The Healing Place

The Path to Sobriety

The Path to Sobriety

On February 9, 1983 The Healing Place Chairman and process founder Jay Davidson began his journey in sobriety. Jay, who began his drinking career at age 13, had become a fully functioning alcoholic and Major in the United States Army with a family. Jay may not have fully realized the damage he had inflicted on others and himself until a General told him to get “get help” or he would be discharged from the Army in disgrace while losing his promotion to Lieutenant Colonel. Jay took this warning to heart and immediately began six months of intensive outpatient therapy (IOP) three days a week. Through this process, a new connection to a higher power, a fellowship, and strong support – Jay was able to rehabilitate his life to a former state of success.

My journey in sobriety began a little differently. Like Jay, I was using drugs and alcohol at a young age and by the time I was 20 I was using hard drugs. As I became an adult, I was a multiple felon, indigent, and certainly had the inability to successfully function in society. A judge had ordered me to The Healing Place to complete a long-term residential recovery program where I would have extensive accountability and develop coping skills to one day become a productive citizen.

I had little to nothing when I came to The Healing Place. I was incarcerated during warm weather and released during the dead of winter. The pickings in the clothes closet at The Healing Place were very sparse. My first major dose of humility was, in an effort to stay warm, wearing women’s stirrup pants that had somehow made it to the men’s clothing closet. I was embarrassed by this but had to admit to myself that I was a homeless man who was going to have to do whatever was necessary to climb out of the dark hole of addiction. Through the process, a new connection to a higher power, a fellowship, and strong support – I was able to rehabilitate my life through a transformation, building from the ground up.

Both Jay and I had hit what we consider to be rock bottom, but we each required a different modality of treatment to effectively accomplish our mutual goal: long-term recovery.

There certainly is no cookie cutter method for recovery from drugs and alcohol. The largest demographic of the substance abusers (60%) is functioning. This means that they are able to maintain employment, support themselves and their family, and seemingly have a life of normalcy to those they interact with day to day. Many of these people are beginning to face consequences of their drug and alcohol abuse but have not gotten to a tipping point. In comparison, The Healing Place serves the indigent substance abusers which are a much smaller portion of the overall demographic. Even so, The Healing Place turns away hundreds of men needing services each month due to lack of bed space. This is alarming when you realize that the majority of substance abusers are not receiving services.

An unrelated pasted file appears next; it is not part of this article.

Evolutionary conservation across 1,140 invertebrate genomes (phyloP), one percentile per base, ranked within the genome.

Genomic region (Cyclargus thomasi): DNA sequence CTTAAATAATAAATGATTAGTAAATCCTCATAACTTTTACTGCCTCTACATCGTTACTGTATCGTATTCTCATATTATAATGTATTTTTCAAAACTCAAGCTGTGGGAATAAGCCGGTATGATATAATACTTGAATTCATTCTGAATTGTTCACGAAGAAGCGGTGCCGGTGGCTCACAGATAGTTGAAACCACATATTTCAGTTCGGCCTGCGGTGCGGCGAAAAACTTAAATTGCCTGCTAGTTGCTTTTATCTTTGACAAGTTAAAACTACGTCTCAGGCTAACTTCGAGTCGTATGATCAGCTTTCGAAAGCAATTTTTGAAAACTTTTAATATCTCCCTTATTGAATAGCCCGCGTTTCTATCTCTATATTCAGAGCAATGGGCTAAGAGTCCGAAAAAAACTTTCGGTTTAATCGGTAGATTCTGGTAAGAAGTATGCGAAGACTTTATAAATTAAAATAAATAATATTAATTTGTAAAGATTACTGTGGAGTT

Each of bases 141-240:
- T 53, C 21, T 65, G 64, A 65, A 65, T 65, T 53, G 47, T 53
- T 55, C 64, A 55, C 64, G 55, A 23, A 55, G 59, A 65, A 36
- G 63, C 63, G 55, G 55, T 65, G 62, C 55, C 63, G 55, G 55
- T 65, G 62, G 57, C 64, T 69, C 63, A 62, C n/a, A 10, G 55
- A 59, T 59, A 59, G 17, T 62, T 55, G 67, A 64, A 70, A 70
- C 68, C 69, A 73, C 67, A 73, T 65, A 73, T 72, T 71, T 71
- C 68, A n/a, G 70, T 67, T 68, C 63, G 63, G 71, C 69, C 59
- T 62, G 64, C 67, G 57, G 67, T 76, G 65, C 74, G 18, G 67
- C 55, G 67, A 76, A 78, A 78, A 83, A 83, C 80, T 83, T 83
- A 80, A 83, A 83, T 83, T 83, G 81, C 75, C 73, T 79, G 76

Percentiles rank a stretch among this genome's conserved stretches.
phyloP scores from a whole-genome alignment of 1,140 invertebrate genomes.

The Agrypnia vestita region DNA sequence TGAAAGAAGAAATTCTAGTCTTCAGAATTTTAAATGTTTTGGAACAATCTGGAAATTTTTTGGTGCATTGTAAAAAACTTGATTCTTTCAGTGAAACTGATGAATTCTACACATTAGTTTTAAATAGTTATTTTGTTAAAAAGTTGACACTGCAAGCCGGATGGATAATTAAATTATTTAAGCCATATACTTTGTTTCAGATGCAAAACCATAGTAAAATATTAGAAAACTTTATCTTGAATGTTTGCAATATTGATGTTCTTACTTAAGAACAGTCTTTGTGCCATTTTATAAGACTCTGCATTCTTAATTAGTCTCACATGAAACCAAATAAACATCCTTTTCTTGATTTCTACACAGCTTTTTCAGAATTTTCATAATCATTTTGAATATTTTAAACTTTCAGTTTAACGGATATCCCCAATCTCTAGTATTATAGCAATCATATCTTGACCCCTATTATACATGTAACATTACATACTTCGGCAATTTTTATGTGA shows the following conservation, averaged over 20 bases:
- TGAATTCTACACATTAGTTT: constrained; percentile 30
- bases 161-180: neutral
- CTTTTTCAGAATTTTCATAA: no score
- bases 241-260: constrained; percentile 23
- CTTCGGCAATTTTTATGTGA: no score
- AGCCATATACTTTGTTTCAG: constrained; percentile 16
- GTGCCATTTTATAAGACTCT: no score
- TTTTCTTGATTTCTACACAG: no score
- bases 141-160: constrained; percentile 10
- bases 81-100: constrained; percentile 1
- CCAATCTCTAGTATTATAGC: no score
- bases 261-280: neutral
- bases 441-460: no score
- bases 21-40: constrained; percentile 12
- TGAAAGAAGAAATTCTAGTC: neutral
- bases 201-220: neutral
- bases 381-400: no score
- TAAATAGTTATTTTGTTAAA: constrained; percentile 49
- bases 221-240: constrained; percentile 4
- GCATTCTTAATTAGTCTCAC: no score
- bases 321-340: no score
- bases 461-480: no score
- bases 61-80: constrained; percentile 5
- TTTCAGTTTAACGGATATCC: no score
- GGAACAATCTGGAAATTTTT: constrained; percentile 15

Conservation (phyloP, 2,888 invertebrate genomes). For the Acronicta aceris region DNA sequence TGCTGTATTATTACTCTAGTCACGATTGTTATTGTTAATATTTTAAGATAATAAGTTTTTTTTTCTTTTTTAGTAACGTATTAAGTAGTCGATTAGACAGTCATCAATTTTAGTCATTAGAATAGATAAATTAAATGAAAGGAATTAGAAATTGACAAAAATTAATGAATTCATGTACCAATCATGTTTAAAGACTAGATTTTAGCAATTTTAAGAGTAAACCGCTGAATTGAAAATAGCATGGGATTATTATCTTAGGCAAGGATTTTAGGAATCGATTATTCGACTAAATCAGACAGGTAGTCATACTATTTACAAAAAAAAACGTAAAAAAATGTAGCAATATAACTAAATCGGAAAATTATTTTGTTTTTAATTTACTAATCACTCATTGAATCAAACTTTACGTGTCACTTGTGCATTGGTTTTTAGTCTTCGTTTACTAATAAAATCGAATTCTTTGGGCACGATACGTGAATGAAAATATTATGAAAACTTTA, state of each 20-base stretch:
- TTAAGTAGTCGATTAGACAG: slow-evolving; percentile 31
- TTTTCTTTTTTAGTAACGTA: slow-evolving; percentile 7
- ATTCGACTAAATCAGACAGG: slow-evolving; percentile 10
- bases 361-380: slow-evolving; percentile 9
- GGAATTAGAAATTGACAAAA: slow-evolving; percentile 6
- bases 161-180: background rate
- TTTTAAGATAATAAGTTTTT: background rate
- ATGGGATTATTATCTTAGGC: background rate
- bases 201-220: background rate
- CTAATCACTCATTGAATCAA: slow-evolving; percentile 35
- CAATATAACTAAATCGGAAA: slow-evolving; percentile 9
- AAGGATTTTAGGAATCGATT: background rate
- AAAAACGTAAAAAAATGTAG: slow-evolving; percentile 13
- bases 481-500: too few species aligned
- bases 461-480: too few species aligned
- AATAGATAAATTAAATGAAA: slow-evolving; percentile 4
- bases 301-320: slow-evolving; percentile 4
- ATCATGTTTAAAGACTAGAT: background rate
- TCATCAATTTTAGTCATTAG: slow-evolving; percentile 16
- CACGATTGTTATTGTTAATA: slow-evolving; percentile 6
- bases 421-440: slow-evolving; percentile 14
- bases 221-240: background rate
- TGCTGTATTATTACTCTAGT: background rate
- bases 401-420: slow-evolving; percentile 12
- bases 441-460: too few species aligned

The Healing Place will now operate a recovery program for those who are still functioning in their lives. Recovery on Chestnut is a reasonably priced private pay facility which offers a long-term program. The program includes a brief stay in a residential setting for the first phase and the remainder in an outpatient setting. We will work closely with employers, families, and other agencies to provide the full ranges of services needed. This is a very exciting time in our community as we prepare to address the many layers of recovery in our neighborhoods.
For more information about Recovery on Chestnut, call me directly at 502-333-9908 or send me an e-mail. I can do a consultation and give you a tour to see if Recovery on Chestnut is right for you.

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